Kentucky has assessed the learning environments of 76 Jefferson County public schools and hundreds more across the state.
The Department of Education categorizes schools on a scale of one through five to measure their condition. Last year lawmakers called for a more detailed assessment to measure category three and four schools (generally buildings 20-40 years old). KDE contracted with outside company Pearson Commercial Technology Group, which visited 477 school buildings that house 485 instructional programs.
“They looked at the school’s actual physical condition. They looked at its educational suitability, which means does it provide the things that students need to have a really robust learning experience. And they also looked at technology readiness, whether or not a school building was wired for Internet and e-mail access, does it have wireless capability,” said KDE spokeswoman Lisa Gross.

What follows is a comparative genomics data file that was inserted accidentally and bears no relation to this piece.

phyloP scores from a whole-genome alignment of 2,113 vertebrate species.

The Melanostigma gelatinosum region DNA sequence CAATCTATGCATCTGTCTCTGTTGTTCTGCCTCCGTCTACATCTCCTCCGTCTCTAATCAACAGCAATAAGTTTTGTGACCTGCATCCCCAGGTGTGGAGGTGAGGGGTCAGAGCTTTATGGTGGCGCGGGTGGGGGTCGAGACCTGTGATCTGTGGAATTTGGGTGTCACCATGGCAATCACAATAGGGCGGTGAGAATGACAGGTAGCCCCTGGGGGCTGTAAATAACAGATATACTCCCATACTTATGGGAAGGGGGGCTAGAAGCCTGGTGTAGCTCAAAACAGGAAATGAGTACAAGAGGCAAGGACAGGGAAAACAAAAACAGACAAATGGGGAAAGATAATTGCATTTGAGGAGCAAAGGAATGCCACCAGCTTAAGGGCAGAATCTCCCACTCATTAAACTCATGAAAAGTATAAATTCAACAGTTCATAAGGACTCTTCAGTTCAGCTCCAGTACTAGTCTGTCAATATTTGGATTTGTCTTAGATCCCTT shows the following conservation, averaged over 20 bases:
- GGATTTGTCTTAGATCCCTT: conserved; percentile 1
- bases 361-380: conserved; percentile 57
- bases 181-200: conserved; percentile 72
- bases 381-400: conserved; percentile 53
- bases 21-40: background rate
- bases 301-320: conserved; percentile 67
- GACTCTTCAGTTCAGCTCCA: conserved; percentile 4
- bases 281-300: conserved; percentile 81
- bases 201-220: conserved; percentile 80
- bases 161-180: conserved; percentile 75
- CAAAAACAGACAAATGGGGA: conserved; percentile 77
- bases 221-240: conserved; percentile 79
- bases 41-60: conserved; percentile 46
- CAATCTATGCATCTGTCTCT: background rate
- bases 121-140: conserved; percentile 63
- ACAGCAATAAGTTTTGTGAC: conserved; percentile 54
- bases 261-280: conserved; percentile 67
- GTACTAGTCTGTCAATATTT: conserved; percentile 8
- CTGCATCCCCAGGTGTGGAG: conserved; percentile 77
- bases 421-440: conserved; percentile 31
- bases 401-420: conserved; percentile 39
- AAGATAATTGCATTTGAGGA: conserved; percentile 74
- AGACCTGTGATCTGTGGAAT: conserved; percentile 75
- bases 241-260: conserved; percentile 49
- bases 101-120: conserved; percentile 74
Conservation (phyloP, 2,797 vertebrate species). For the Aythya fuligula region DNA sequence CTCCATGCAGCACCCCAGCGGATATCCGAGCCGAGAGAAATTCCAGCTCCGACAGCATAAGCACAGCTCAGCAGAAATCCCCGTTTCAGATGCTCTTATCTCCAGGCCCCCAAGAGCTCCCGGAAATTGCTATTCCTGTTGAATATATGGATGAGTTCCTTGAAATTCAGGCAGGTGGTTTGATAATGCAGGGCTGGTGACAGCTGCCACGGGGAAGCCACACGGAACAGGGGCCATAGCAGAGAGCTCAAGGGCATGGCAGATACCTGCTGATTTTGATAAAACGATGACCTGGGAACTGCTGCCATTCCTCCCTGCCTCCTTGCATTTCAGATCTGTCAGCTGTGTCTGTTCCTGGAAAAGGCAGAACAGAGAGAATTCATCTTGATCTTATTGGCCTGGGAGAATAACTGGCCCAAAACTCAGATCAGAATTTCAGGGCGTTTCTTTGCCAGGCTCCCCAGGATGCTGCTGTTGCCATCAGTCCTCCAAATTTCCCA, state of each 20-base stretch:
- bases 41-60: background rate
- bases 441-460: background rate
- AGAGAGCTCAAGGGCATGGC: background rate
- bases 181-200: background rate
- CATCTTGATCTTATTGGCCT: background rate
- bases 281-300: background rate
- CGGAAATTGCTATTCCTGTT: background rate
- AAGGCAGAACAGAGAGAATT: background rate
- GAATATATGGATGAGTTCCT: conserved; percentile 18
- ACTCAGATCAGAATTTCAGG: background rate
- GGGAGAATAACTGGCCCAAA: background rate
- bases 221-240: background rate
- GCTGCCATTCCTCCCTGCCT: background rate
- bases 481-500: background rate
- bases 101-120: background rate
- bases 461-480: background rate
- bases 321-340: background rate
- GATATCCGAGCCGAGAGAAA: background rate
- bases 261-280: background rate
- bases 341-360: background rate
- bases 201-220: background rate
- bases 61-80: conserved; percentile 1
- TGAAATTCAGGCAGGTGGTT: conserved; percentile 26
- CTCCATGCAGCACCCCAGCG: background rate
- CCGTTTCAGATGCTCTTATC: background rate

Each school was rated and given an estimate for updating the school based on national averages. In some cases schools like Southern High School need nearly $60 million in upgrades.
The data shows JCPS would need around $900 million in renovations to comply with state standards. But Gross said districts aren’t expected to fix schools overnight. The report is used to prioritize funding decisions in the future, she said.
“It provides the General Assembly with data that can be used when they’re allocating funding for school facilities. It also provides local school officials with a way to prioritize their needs in the area of school facilities,” Gross said.
The report shows $3.7 billion is needed to restore all the Kentucky public schools that were assessed. That represents almost the entire public school budget for the year, said Gross.